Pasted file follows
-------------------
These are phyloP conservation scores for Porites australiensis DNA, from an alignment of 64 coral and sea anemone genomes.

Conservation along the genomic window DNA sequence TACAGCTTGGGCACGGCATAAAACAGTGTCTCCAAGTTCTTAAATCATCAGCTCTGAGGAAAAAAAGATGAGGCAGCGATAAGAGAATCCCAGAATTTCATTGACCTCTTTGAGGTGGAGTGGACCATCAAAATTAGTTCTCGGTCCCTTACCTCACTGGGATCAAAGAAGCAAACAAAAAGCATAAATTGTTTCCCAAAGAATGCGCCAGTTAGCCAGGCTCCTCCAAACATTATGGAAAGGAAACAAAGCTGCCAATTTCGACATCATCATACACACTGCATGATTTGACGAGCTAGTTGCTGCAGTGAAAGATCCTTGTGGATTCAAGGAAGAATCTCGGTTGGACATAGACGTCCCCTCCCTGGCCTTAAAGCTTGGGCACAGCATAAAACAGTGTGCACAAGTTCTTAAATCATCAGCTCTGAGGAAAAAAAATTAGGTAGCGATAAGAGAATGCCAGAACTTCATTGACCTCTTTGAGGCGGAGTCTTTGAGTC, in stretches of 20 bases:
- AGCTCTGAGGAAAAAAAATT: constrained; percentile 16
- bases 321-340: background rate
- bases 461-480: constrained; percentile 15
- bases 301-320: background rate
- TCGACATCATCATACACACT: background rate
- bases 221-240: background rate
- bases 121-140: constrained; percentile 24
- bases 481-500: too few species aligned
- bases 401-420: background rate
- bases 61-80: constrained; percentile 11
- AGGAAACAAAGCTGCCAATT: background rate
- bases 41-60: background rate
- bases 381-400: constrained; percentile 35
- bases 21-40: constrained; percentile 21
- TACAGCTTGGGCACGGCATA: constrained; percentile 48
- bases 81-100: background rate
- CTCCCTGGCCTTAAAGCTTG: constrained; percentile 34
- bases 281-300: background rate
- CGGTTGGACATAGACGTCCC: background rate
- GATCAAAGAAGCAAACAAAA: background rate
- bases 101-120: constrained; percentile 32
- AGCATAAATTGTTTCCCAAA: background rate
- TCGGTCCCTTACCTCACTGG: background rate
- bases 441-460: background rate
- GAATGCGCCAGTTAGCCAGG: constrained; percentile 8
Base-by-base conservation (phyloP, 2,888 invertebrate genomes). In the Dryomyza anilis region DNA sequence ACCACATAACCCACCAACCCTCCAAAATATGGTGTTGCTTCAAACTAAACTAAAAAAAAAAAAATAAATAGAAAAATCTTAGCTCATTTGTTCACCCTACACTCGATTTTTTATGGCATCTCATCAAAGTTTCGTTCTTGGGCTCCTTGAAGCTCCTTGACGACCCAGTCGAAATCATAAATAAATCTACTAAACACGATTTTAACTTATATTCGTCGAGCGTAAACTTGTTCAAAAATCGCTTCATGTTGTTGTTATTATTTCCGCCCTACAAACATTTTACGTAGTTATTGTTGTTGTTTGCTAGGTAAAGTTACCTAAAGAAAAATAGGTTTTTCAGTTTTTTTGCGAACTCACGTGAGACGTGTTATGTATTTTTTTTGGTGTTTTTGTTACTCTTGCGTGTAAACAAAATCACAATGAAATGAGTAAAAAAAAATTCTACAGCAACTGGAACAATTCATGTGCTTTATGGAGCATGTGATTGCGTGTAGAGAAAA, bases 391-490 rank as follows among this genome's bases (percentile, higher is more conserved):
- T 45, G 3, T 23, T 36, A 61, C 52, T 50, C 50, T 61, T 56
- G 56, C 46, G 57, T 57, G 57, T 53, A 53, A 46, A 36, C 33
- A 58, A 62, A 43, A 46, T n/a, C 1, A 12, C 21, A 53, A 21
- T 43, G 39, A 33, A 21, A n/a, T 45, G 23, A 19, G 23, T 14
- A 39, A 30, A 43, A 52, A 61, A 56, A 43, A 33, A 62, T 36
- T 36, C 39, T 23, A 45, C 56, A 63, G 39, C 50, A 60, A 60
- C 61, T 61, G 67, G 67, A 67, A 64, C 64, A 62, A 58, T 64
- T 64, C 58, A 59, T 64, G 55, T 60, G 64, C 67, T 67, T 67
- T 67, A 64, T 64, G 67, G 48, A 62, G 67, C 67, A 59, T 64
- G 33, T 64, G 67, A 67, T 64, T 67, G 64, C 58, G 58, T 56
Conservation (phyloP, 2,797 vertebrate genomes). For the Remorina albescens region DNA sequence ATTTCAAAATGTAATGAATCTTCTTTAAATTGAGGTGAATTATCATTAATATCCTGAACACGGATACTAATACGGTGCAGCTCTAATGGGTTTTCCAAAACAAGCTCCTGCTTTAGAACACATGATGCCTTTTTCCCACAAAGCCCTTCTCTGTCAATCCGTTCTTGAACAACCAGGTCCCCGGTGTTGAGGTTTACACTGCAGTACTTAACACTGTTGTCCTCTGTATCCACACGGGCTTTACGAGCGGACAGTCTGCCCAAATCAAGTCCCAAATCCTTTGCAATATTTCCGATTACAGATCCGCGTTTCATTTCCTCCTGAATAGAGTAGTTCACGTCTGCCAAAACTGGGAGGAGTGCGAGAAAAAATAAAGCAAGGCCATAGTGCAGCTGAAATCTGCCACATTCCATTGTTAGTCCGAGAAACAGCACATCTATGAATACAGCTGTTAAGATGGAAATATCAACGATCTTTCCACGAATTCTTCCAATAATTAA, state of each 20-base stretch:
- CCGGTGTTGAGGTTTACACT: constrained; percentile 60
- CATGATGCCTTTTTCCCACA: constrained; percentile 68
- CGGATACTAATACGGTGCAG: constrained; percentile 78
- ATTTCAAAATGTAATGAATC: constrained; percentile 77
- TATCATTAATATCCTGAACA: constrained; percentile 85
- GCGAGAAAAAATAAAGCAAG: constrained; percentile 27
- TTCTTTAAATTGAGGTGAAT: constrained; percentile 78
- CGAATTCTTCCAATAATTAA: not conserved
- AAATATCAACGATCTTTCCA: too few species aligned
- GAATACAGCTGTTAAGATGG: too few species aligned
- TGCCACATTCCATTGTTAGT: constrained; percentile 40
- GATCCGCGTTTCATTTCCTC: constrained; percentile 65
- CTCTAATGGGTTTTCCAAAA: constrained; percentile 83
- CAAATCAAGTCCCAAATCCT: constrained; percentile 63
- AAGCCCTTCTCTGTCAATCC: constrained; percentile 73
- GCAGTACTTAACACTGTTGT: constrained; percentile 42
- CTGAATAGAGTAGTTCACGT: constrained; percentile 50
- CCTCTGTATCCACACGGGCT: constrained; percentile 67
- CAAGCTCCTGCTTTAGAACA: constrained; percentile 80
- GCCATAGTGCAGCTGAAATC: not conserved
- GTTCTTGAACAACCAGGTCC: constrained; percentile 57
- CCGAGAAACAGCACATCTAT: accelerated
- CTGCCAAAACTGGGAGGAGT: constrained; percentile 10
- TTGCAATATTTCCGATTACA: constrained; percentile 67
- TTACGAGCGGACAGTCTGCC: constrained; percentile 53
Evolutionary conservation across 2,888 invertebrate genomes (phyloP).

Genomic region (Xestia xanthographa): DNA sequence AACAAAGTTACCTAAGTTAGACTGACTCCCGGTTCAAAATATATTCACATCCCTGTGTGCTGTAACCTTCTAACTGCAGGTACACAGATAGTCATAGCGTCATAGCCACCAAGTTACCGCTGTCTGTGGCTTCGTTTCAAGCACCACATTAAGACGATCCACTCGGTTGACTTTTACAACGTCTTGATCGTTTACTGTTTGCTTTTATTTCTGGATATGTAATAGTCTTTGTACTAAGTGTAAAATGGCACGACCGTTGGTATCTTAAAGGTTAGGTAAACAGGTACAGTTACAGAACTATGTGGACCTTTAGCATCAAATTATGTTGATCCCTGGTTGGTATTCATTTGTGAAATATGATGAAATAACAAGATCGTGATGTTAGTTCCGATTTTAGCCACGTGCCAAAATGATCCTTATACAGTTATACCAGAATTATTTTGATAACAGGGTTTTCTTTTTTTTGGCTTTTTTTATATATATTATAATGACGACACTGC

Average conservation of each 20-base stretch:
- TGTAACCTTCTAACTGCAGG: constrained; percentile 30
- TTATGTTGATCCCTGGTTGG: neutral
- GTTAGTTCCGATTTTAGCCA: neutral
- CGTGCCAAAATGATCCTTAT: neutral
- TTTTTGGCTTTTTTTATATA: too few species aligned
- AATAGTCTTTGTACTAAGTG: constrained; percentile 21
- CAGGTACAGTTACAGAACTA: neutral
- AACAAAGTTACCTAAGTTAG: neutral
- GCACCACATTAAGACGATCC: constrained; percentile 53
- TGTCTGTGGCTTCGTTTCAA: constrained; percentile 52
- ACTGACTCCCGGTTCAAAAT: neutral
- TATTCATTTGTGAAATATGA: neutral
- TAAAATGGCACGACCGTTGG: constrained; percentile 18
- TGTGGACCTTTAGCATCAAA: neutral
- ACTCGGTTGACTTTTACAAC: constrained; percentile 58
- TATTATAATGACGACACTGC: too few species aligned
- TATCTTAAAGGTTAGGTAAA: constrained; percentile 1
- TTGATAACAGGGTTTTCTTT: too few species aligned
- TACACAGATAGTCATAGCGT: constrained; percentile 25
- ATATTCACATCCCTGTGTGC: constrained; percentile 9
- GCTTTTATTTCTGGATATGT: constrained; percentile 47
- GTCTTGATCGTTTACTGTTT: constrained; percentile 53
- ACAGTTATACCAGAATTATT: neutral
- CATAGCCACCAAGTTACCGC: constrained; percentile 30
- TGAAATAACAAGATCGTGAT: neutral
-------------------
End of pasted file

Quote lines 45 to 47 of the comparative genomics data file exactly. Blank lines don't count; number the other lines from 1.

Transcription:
- GCGAGAAAAAATAAAGCAAG: constrained; percentile 27
- TTCTTTAAATTGAGGTGAAT: constrained; percentile 78
- CGAATTCTTCCAATAATTAA: not conserved